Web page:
This Date in Art History: Born 4 May 1826 – Frederic Edwin Church, an American painter.
Below – “Cotopaxi”; “The Icebergs”; “Niagara”; “Twilight in the Wilderness”; “Oosisoak”; “The Parthenon.”
This Date in Literary History: Born 4 May 1949 – Graham Swift, an award-winning English novelist, short story writer, and author of “Waterland.”
Some quotes from the work of Graham Swift:
“What we wish upon the future is very often the image of some lost, imagined past.”
“That’s the way it is: life includes a lot of empty space. We are one-tenth living tissue, nine-tenths water; life is one-tenth Here and Now, nine-tenths a history lesson. For most of the time the Here and Now is neither now nor here.”
“I think what I like to do is to begin with the ordinary and find the extraordinary in it.”
“When people aren’t expecting to be seen, they look their truest.”
“Literature is the voice of the human heart.”
“Children, be curious. Nothing is worse (I know it) than when curiosity stops. Nothing is more repressive than the repression of curiosity. Curiosity begets love. It weds us to the world. It’s part of our perverse, madcap love for this impossible planet we inhabit. People die when curiosity goes. People have to find out, people have to know.”
This Date in Art History: Born 4 May 1851 – Thomas Dewing, an American painter.
Below – “Summer”; “The White Dress”; “The Days”; “In the Garden”; “Lady in Gold”; “The Lute.”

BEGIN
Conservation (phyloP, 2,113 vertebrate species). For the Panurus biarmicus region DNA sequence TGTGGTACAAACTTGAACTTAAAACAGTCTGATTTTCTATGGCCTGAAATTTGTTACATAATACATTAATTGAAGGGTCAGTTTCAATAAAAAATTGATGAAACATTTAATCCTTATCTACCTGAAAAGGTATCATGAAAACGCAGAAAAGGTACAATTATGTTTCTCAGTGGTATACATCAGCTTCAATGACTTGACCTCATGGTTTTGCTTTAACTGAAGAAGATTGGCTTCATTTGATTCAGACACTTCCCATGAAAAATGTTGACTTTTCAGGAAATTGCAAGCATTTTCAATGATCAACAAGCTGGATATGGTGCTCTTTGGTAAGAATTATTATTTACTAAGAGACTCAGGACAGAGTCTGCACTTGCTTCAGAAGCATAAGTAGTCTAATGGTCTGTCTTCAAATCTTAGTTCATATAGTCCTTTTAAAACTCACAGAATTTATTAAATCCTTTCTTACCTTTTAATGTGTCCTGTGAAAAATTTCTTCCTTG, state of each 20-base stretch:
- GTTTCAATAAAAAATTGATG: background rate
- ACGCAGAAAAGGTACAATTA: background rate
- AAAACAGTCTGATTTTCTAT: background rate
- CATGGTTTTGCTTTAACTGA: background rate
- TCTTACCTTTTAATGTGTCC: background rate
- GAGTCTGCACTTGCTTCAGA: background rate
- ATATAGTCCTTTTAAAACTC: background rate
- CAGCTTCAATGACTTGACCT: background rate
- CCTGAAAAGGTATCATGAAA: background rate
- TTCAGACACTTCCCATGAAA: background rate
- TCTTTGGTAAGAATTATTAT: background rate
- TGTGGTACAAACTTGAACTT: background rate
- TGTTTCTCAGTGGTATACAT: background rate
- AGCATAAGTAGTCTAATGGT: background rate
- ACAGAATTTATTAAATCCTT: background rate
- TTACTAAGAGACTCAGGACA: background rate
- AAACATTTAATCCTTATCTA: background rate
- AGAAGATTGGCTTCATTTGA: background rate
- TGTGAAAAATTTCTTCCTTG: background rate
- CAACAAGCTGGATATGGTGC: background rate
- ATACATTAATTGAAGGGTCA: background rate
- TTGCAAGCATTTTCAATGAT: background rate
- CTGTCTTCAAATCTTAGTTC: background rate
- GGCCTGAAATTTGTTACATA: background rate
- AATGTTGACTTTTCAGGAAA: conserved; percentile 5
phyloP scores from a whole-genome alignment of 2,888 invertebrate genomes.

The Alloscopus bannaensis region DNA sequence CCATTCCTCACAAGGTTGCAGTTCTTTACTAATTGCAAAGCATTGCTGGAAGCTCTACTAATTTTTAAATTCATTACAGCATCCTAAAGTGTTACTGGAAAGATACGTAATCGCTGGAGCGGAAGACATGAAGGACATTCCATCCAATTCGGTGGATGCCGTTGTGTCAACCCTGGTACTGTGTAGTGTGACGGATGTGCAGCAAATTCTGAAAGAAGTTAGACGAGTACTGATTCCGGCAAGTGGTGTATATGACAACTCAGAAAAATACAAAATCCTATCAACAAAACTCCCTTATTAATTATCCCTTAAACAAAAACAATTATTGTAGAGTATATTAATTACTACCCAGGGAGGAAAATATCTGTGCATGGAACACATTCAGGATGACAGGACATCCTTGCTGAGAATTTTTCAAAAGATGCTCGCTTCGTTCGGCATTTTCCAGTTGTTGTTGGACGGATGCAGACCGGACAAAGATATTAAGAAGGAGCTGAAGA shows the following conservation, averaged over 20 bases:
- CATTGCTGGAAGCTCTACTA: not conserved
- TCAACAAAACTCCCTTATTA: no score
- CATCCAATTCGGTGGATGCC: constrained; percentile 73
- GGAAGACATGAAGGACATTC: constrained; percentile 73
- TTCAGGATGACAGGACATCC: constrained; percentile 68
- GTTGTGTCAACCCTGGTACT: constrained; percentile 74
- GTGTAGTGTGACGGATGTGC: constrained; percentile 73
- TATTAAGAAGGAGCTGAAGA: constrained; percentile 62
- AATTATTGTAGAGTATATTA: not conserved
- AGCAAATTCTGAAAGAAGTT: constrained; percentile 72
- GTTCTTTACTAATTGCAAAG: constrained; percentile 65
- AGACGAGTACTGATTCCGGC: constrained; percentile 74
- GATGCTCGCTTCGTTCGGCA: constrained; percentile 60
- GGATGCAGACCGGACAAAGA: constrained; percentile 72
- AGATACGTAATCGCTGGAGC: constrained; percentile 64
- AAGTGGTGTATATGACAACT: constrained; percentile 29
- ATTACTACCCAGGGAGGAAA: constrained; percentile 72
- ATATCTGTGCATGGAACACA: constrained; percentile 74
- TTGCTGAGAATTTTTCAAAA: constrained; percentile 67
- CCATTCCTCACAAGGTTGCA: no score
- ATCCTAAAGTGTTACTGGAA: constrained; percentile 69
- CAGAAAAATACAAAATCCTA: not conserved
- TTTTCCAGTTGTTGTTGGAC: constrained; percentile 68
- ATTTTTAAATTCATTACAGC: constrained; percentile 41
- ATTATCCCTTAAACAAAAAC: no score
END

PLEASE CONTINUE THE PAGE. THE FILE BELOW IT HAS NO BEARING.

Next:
by Heid Erdrich
Given over to love,
she un-balls the socks,
lets fall debris of days,
leaf litter, sand grain,
slub of some sticky substance,
picks it all for the sake
of the stainless tub
of the gleaming new front loader.
Given over to love long ago, when her own
exasperated moan bounced off
the quaint speckled enamel
of the top loader
vowing: she’d do this always and well.
She fell in love then, she fell in line—
in a march of millions, you pair them,
two by two, you marry the socks.
This Date in Art History: Born 4 May 1890 – Franklin Carmichael, a Canadian painter.
Below – “The Upper Ottawa, near Mattawa”; “The Glade”; “Autumn Hillside”; Untitled; “October Gold”; “Lone Lake”; “Light and Shadow.”
by Terri Kirby Erickson
She could be a Norman Rockwell painting,
the small girl on my front porch with her eager
face, her wind-burned cheeks red as cherries.
Her father waits by the curb, ready to rescue
his child should danger threaten, his shadow
reaching halfway across the yard. I take the
booklet from the girl’s outstretched hand,
peruse the color photos of candy bars and
caramel-coated popcorn, pretend to read it.
I have no use for what she’s selling, but I
can count the freckles on her nose, the scars
like fat worms on knobby knees that ought
to be covered on a cold day like this, when
the wind is blowing and the trees are losing
their grip on the last of their leaves. ‘I’ll take
two of these and one of those,’ I say, pointing,
thinking I won’t eat them, but I probably will.
It’s worth the coming calories to see her joy,
how hard she works to spell my name right,
taking down my ‘information’. Then she turns
and gives a thumbs-up sign to her father, who
grins like an outfielder to whom the ball has
finally come—his heart like a glove, opening.
Below – “Where Nobody Knows”; “Musings in Yellow”; “The Storm Inside”; “Girl on Stool”; “The Prettiest Girl in Town”; “Le Femme Rouge.”
by Kenneth Rexroth
A thing unknown for years,
Rain falls heavily in June,
On the ripe cherries, and on
The half cut hay.
Above the glittering
Grey water of the inlet,
In the driving, light filled mist,
A blue heron
Catches mice in the green
And copper and citron swathes.
I walk on the rainy hills.
It is enough.